Former Pennsylvania Senator Rick Santorum led Mitt Romney Monday by 10 points in the latest Gallup poll. Santorum is even ahead in Romney's home state of Michigan. Romney accused Santorum Monday of spending like a Democrat. Santorum accused President Obama of trying to control lives through fear.
Santorum then went to Michigan, which holds its primary next week. If Santorum beats Mitt Romney in his native state it could cause Romney some lasting harm as he tries to win the Republican nomination.
Santorum didn't mention Romney as he focused on Obama and raised two issues close to most Americans.
"These skyrocketing gas prices may put a halt to the growing economy, such as it is," said Santorum. "It's not going to take much to slow down this little train of an economy that Obama's got going."
In recent days Santorum has criticized prenatal testing for pregnant women, questioned the usefulness of public education and questioned Obama's theology.
"He's out there trying to abuse the Earth, where of course we believe that man has dominion over the Earth and is the steward of the Earth," said Santorum.
In Cincinnati, Romney wasn't reluctant to take on his Republican rival. Romney, the former Massachusetts governor, attacked Santorum's voting record in the U.S. Senate. Romney says he would cut the budget by giving control of Medicaid and food stamps back to states.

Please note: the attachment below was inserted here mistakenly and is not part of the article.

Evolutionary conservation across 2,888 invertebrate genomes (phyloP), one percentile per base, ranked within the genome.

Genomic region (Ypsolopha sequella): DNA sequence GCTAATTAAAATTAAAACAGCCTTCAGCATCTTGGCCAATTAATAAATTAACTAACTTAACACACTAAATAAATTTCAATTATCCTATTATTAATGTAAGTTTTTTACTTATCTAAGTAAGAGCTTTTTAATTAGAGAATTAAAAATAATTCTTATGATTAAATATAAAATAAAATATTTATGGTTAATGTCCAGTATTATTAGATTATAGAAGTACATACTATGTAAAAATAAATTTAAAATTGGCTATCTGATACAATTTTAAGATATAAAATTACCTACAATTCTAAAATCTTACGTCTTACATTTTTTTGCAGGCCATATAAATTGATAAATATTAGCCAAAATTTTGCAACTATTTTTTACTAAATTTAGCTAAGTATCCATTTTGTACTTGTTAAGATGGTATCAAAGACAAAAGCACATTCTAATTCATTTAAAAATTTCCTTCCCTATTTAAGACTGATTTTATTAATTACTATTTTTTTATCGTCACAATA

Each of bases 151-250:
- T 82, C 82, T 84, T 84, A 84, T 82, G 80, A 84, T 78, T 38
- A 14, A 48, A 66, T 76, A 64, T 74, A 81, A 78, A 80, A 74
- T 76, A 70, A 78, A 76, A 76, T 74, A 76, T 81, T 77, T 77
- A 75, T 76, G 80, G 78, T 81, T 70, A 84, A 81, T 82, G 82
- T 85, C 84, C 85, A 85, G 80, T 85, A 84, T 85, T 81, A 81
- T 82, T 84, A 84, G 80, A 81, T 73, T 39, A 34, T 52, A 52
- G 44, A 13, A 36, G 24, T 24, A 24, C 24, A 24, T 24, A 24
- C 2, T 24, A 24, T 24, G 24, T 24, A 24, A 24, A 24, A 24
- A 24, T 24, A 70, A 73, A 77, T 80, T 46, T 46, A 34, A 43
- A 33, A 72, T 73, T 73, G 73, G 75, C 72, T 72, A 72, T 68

"One of the people I'm running against, Senator Santorum, goes to Washington, calls himself a budget hawk, then after he's been there a while, he says he's no longer a budget hawk," said Romney.
Romney accuses Santorum of voting to raise the nation's debt ceiling in the senate five times without demanding cuts in spending.
"During his time in the Senate, only two terms, the size of the federal government grew 80 percent," said Romney. "When Republicans go to Washington and spend like Democrats you're going to have a lot of spending."
Romney has the advantage in Michigan with money and organization. But Santorum has been hitting the right notes lately with Michigan voters.
Two other Republican candidates have dropped in the polls: Former House Speaker Newt Gingrich is in third place, but he insists he's not leaving the race.
Texas Congressman Ron Paul holds onto fourth place in the Republican campaign. Paul has always said he's in it to the end.